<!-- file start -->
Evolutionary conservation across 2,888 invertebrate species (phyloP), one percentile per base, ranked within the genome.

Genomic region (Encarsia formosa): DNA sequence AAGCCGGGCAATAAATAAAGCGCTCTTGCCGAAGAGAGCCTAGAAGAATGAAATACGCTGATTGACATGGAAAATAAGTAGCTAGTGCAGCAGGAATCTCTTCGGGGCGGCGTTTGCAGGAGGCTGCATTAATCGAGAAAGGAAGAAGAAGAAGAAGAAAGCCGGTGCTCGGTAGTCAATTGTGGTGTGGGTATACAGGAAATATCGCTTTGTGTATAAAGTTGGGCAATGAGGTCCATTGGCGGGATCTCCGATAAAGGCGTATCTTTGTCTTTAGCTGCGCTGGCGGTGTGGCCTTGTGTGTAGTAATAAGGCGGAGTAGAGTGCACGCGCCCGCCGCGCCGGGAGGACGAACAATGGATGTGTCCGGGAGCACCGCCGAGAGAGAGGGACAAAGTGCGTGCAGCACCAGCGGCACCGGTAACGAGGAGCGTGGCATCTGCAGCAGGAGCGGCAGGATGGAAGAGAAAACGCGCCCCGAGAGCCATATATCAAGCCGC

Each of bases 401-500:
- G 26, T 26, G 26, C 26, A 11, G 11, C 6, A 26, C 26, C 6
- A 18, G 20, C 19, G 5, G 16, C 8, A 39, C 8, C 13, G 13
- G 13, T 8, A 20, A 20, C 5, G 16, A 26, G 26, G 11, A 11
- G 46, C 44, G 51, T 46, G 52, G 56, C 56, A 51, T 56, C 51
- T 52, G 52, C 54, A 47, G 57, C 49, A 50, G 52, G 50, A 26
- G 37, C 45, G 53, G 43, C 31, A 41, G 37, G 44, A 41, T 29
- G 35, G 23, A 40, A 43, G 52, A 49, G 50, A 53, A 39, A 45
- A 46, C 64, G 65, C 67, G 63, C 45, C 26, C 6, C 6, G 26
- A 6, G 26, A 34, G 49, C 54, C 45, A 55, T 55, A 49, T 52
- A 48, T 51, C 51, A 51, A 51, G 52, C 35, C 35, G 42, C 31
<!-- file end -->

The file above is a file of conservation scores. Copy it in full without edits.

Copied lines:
Evolutionary conservation across 2,888 invertebrate species (phyloP), one percentile per base, ranked within the genome.

Genomic region (Encarsia formosa): DNA sequence AAGCCGGGCAATAAATAAAGCGCTCTTGCCGAAGAGAGCCTAGAAGAATGAAATACGCTGATTGACATGGAAAATAAGTAGCTAGTGCAGCAGGAATCTCTTCGGGGCGGCGTTTGCAGGAGGCTGCATTAATCGAGAAAGGAAGAAGAAGAAGAAGAAAGCCGGTGCTCGGTAGTCAATTGTGGTGTGGGTATACAGGAAATATCGCTTTGTGTATAAAGTTGGGCAATGAGGTCCATTGGCGGGATCTCCGATAAAGGCGTATCTTTGTCTTTAGCTGCGCTGGCGGTGTGGCCTTGTGTGTAGTAATAAGGCGGAGTAGAGTGCACGCGCCCGCCGCGCCGGGAGGACGAACAATGGATGTGTCCGGGAGCACCGCCGAGAGAGAGGGACAAAGTGCGTGCAGCACCAGCGGCACCGGTAACGAGGAGCGTGGCATCTGCAGCAGGAGCGGCAGGATGGAAGAGAAAACGCGCCCCGAGAGCCATATATCAAGCCGC

Each of bases 401-500:
- G 26, T 26, G 26, C 26, A 11, G 11, C 6, A 26, C 26, C 6
- A 18, G 20, C 19, G 5, G 16, C 8, A 39, C 8, C 13, G 13
- G 13, T 8, A 20, A 20, C 5, G 16, A 26, G 26, G 11, A 11
- G 46, C 44, G 51, T 46, G 52, G 56, C 56, A 51, T 56, C 51
- T 52, G 52, C 54, A 47, G 57, C 49, A 50, G 52, G 50, A 26
- G 37, C 45, G 53, G 43, C 31, A 41, G 37, G 44, A 41, T 29
- G 35, G 23, A 40, A 43, G 52, A 49, G 50, A 53, A 39, A 45
- A 46, C 64, G 65, C 67, G 63, C 45, C 26, C 6, C 6, G 26
- A 6, G 26, A 34, G 49, C 54, C 45, A 55, T 55, A 49, T 52
- A 48, T 51, C 51, A 51, A 51, G 52, C 35, C 35, G 42, C 31